Grenada Carnival Committee -

The Story of the Shortknee (Page 1 of 2)

"Culture travels, culture moves, culture develops, culture changes, culture migrates”
- Stuart Hall

"Man is least himself when he talks in his own person. Give him a mask and he will tell the truth"
- Oscar Wilde

The mask-wearing Shortknee is not just the most compelling icon of Grenada’s annual Carnival, it is too a living synthesis of the country’s cultural history, drawing on masquerade traditions that have been made in Grenada and the Caribbean, Europe and Africa.  The word “Shortknee” was coined back in the 1920s at a time when "Creole English” was supplanting French Patois as the language of the Grenadian folk; prior to the 1920s the mas (masque) was known as "Grenade Pierrot" The Pierrot, a clown, was one of the more colourful items in the cultural portmanteau brought to Grenada, Carriacou and Petite Martinique by the French, who ruled the islands from 1650 to 1763 and again from 1779 to 1783.

Though it took many routes  to various places around the world, the  Pierrot’s  roots are securely located in what came to be called commedia dell 'arte, an improvised  theatre that was born in sixteenth century Italy. Italian players took the commedia to France where one of its stock characters, Pedrolino, was transformed into Pierrot, the Shortknee's European ancestor. In Grenada, the Pierrot figure will eventually be syncretised with Creole and African elements.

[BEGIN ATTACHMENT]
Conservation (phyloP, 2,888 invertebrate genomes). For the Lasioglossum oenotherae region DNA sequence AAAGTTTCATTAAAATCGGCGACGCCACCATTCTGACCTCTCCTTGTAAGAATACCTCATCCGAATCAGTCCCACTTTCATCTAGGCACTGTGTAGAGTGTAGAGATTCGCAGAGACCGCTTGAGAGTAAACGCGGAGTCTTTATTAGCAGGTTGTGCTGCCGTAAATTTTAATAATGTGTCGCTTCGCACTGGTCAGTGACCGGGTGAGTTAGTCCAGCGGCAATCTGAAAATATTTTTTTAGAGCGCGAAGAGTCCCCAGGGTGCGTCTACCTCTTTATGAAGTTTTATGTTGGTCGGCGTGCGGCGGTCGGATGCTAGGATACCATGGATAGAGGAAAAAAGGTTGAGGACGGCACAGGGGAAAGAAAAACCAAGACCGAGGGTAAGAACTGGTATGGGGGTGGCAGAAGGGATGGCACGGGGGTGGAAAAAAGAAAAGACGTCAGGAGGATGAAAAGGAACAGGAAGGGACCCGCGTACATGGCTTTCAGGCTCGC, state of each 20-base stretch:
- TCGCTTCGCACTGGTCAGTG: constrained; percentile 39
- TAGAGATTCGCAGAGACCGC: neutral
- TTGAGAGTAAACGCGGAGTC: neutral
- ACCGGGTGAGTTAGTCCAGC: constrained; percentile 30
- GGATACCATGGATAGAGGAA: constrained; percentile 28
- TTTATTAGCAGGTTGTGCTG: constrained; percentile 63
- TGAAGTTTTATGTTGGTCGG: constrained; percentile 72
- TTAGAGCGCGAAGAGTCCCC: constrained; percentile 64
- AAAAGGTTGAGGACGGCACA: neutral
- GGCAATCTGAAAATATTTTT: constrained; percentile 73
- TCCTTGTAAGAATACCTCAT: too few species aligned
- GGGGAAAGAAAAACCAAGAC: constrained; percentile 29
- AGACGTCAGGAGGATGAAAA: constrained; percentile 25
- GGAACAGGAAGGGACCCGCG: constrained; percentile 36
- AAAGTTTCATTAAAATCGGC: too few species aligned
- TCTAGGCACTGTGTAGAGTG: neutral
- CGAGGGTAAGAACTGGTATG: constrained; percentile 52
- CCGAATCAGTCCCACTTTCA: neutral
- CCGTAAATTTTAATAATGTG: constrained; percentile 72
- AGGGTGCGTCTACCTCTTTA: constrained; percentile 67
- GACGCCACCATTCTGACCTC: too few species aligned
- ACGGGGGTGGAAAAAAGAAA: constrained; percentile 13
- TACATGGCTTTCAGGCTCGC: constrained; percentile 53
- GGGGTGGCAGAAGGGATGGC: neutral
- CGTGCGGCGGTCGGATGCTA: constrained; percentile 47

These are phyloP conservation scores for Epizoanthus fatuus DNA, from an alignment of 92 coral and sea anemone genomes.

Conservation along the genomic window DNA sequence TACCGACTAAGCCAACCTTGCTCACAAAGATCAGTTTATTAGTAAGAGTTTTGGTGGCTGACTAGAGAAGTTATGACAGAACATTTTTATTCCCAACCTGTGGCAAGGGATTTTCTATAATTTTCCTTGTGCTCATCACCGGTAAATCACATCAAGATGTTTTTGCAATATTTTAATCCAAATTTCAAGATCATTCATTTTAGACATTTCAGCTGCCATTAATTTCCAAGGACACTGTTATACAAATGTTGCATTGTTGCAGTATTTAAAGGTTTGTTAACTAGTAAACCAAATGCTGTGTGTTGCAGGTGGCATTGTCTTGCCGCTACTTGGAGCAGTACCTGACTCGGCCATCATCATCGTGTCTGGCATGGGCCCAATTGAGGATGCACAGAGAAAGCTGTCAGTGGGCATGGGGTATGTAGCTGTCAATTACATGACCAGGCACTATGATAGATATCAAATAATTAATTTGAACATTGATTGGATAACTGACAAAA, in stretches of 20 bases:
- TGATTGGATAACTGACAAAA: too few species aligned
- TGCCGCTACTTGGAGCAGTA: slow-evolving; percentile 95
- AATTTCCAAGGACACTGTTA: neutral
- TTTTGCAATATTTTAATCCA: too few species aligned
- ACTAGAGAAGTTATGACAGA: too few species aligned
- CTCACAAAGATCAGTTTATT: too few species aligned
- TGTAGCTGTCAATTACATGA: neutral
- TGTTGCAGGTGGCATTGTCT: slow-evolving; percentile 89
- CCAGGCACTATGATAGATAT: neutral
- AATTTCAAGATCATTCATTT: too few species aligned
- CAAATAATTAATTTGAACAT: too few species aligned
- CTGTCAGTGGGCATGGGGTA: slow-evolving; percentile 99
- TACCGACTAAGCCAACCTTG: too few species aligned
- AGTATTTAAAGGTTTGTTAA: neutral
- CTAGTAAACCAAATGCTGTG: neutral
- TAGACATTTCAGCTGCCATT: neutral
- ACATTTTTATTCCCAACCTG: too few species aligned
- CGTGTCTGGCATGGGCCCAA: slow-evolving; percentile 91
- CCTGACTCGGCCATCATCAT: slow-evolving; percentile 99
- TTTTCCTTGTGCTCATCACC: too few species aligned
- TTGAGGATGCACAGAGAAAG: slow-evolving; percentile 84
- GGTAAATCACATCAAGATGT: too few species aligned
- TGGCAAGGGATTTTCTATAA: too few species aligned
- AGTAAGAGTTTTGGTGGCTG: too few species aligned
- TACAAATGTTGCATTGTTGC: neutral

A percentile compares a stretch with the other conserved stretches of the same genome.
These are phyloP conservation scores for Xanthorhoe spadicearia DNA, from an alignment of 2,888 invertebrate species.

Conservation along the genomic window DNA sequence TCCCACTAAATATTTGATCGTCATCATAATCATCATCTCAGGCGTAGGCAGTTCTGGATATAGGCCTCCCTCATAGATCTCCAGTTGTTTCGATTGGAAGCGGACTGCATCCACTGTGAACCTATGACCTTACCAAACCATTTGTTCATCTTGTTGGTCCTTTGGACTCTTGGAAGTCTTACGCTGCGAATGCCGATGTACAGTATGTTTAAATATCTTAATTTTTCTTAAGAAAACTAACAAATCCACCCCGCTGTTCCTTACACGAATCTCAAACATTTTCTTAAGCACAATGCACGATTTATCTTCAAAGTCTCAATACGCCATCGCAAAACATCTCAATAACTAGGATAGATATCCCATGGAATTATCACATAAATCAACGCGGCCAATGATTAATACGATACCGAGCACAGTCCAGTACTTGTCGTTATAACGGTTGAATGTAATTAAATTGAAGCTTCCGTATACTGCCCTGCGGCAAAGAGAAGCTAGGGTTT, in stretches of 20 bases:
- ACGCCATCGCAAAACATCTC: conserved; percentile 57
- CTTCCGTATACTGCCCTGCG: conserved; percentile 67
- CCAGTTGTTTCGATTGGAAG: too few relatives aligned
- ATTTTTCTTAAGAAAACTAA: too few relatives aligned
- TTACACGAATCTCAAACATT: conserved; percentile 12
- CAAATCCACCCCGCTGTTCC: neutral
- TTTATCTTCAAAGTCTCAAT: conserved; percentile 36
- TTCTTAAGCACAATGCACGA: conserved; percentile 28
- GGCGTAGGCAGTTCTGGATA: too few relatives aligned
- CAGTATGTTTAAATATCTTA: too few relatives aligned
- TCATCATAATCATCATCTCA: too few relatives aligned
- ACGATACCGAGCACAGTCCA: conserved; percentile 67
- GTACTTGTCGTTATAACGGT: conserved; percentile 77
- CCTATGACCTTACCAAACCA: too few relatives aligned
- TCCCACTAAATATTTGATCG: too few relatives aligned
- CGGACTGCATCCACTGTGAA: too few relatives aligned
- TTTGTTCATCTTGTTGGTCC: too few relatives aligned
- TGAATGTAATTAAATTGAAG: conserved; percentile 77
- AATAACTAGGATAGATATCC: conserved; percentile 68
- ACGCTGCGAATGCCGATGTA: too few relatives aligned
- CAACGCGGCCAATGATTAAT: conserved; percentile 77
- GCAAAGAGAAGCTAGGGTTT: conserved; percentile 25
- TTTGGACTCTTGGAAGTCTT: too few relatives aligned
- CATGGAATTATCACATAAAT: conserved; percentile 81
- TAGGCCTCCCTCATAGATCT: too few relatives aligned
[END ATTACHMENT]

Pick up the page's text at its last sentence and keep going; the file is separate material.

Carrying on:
The word Shortknee is a clear reference to the mas’s knee breeches (trousers extending down to or just below the knee) which, like its bodice, are made of brightly coloured cotton fabric. The Shortknee's bodice is fitted with overlong bag sleeves and these are fastened at the wrists. The front and back of the bodice are "dressed up" with tiny mirrors. Though decorative in part, these mirrors function essentially as talismans, for they "protect" the wearer by "reflecting" his enemies.

This latter fact explains why mirrors adorn the costumes of various other masquerade characters across the Caribbean: the Midnight Robber and the Stickfighter (batonnier) in Trinidad and Tobago; the Wild Indian in St Kitts-Nevis; the Major Jonc and Roi Lwalwadi in Haiti's Rara and Dominican Gaga ; various characters in the Jonkunnu of Jamaica, The Bahamas, Belize, and Bermuda. Cuba's defunct "Black Carnival" – Dia de Reyes (Day of Kings) held on January 6 of each year, also dazzled with glass and mirrors. In a January 11, 1891 article in Havana's El Hogar newspaper, Cuban  scholar Ramon Meza wrote:

"The profusion of peacock feathers on the heads of dancers, quivering from their agile movements, shone
with metallic iridescence in the glaring sunlight that bore heavily down on that motley crew.. .
the tiny mirrors on the hats..."

- Ramon Meza

Another writer, P. Riesgo, had this to say:

"They ["the negroes"] are ludicrously dressed, with a profusion of ribbons, glass beads, mirrors, old feathers and multicoloured strips of cloth.
- P. Riesgo

It is worth pointing out that in Africa and the Caribbean diviners (seers) often use mirrors to discern the identities of their clients' friends, enemies and tormentors.

The Shortknee wears a wire screen mask over a powder-whitened face; these masks were once upon a time imported from Austria and Germany. Before the coming of the Austrian and German imports, the Shortknees made their “false faces” (masks) from vegetal matter such as dry banana leaves and calabash gourds (Cresentia cujete).

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